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Can Plastic and Copper Prevent Pregnancy?
The use of contraceptions, being a modern option for family planning (in addition to the more conservative abstinence and calendar method), has slowly been gaining popularity. Among these wide array of choices is the invasive but very manageable, Intra-Uterine Device or IUD.
An intra-uterine device is a special instrument that is fitted inside of the uterus. It comes in various forms, depending on what suits the client well. Some types contain levonorgestrel, a hormone that is continuously released into the uterus to combat conception. Another type of IUD has copper wire coiled around the stem and arms of the device. Both come with a length of one and a quarter inches (1 1/2"). Each IUD has a string attached to the end, so that the woman can check if the IUD is in place and so that it will be easier for the health care provider to remove it. The IUD is inserted into the uterus through the vagina and can protect against pregnancy.
The client may experience lower backache when the IUD is inserted, and it may persist for a few weeks after insertion. Often, these pains can be relieved by over-the-counter analgesics. In addition, since IUD is a bit invasive, clients are prone to Pelvic Inflammatory Diseases especially for the first six weeks after insertion.
The IUD is a good form of contraception if the client is not prone of acquiring sexually transmitted diseases. It is best recommended to multigravid and monogamous women.
The IUD should be inserted by a licensed health care provider and during a woman's monthly period. It should be done after a thorough pelvic examination to determine the size, shape and position of the uterus and other reproductive organs. It is inserted through an opening in the cervix into the uterus using an intra-uterine instrument that guides the device flat until it is at the top of the uterus. This procedure can last up to 10 minutes. Once it has been inserted, it will stay in the uterus and one can resume normal sexual activities because the IUD starts protecting against pregnancy right after the health care provider inserts it.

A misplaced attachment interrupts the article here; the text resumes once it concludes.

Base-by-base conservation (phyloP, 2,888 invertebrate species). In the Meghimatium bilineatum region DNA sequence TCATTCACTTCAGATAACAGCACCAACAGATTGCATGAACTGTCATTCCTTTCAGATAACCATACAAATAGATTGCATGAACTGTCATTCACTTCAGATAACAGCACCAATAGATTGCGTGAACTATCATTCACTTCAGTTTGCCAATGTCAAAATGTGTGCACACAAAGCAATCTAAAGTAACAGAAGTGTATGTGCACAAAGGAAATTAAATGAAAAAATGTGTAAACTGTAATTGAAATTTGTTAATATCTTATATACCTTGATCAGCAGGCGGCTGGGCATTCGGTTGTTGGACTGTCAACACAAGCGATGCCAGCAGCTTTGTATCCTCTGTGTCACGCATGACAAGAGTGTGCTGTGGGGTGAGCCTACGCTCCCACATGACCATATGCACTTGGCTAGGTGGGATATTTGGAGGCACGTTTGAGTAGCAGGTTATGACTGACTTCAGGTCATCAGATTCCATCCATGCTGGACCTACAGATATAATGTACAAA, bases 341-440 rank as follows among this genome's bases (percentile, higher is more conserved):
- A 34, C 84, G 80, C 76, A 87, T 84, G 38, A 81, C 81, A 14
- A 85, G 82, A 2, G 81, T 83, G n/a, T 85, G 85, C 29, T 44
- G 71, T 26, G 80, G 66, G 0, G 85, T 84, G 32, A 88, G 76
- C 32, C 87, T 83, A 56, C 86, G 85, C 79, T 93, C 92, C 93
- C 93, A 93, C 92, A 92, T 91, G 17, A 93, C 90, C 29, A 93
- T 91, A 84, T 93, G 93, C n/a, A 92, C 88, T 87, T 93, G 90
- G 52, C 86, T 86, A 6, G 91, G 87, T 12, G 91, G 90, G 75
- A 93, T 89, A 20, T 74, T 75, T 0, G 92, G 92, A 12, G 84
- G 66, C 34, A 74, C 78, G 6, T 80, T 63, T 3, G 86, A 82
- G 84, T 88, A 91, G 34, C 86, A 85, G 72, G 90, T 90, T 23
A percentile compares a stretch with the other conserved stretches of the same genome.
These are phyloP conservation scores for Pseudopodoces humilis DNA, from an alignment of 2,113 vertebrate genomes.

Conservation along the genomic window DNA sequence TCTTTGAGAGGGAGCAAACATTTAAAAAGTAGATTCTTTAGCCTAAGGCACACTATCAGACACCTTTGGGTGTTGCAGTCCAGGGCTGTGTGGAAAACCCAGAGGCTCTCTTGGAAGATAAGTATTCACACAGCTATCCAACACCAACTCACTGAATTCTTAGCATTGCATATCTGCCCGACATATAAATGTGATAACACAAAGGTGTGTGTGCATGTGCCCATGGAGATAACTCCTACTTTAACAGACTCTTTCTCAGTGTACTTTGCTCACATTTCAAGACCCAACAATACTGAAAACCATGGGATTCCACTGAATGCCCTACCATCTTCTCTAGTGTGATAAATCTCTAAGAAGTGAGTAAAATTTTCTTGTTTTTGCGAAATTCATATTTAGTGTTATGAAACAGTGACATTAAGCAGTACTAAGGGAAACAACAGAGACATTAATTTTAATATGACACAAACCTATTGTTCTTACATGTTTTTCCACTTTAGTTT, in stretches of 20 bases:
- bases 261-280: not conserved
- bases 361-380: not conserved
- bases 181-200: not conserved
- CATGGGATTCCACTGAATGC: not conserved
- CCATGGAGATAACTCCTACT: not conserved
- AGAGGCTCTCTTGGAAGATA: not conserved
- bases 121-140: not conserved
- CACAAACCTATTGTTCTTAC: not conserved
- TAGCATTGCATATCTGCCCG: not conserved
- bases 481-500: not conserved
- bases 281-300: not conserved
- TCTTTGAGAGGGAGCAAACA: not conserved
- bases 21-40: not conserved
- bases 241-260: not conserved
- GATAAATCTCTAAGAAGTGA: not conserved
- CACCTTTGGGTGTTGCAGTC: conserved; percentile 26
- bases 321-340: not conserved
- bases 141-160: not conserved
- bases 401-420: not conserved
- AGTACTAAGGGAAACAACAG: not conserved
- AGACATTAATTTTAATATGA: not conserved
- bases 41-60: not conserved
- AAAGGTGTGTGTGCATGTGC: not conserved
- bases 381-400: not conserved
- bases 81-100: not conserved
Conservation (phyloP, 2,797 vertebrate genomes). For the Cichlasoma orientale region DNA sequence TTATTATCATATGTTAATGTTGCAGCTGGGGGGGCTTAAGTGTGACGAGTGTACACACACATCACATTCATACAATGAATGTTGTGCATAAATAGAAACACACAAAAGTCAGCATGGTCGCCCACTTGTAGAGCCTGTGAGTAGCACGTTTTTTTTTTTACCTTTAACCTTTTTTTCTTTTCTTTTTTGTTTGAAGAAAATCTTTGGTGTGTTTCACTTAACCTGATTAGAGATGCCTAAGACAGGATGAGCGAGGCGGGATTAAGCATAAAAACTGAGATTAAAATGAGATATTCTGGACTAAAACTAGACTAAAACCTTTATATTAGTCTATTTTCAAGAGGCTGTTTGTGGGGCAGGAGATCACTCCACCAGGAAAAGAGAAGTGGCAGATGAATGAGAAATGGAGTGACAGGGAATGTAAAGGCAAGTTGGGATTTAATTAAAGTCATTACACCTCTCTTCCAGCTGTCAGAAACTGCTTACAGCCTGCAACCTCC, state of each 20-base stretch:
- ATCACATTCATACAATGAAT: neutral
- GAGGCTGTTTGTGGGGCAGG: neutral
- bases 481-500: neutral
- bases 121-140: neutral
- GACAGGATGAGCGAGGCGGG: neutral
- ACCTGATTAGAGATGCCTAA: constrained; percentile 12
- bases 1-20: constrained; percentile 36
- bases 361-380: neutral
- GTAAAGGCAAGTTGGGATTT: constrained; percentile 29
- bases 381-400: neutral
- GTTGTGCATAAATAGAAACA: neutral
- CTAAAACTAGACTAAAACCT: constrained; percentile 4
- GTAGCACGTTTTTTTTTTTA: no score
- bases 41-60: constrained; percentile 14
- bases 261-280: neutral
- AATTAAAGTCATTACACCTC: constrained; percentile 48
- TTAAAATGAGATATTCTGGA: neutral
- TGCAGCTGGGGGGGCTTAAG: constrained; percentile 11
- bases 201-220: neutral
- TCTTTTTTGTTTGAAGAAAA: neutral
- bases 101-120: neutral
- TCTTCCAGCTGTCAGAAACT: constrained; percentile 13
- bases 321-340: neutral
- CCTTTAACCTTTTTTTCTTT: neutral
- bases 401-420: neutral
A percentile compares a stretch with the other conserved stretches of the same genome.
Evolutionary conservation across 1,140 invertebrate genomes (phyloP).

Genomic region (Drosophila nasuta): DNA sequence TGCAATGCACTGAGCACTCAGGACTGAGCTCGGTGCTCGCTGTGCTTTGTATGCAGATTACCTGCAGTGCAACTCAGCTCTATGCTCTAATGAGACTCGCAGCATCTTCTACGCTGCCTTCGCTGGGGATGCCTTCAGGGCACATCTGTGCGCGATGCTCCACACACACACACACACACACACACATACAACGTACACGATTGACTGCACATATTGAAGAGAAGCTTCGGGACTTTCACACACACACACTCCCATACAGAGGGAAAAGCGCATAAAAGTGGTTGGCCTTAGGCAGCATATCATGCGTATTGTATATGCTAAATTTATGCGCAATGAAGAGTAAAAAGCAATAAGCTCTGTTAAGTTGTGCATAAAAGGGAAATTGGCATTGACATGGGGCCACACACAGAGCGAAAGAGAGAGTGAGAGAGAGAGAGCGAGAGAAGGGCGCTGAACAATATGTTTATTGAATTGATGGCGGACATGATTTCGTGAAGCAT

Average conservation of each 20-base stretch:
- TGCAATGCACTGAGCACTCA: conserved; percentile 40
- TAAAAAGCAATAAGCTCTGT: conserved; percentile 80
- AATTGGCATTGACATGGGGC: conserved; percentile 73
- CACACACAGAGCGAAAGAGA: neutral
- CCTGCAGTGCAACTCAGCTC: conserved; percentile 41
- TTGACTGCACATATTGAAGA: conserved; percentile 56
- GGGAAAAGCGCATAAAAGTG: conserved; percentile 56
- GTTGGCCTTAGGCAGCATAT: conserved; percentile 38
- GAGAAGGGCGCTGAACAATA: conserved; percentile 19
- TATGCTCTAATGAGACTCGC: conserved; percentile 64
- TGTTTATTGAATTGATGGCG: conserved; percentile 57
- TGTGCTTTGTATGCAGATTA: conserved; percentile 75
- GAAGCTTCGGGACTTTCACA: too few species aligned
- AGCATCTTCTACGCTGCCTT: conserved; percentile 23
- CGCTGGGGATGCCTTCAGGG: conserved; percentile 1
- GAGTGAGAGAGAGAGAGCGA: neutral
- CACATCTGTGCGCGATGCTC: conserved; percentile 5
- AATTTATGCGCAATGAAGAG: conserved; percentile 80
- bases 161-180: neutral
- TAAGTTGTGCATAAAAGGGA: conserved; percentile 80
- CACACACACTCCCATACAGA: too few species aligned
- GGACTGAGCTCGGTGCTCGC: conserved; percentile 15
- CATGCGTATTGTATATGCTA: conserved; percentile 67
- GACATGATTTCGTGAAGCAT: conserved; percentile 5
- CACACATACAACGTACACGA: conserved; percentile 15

After the IUD has been inserted, the client may feel strange cramping during her monthly period. When this happens, the string inside of the vagina should be checked. it is done by inserting a clean finger in the vagina all the way to the cervix. The IUD's string feels like a lightweight plastic thread or a fishing line. It should hang about 2 inches down from the cervix into the vagina. If the string can't be felt or if the IUD itself is the one that is felt during palapation, it is probably not in the right place. In cases like this, one should consult a health care provider to check on the device and to educate the client further.
An IUD prevents pregnancy by ceasing the sperm from reaching the egg. It does this by providing a somewhat detour route for the sperm. An IUD also changes the lining of the uterus so an egg does not implant in the lining if it has been fertilized. Therefore, the egg has no place to grow.
IUDs are the most effective form of nonpermanent birth control (99% effectivity rate). But contrary to the common belief, the IUD does not prevent the acquisiton of Sexually Transmitted Diseases (STD). It should only be used by women who are in a steady relationship with one partner. For women with multiple sex partners, they should use another method of birth control that protects against sexually transmitted diseases, such as condoms.
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About the Author: Ariane L. Amantiad, 22, is a registered nurse.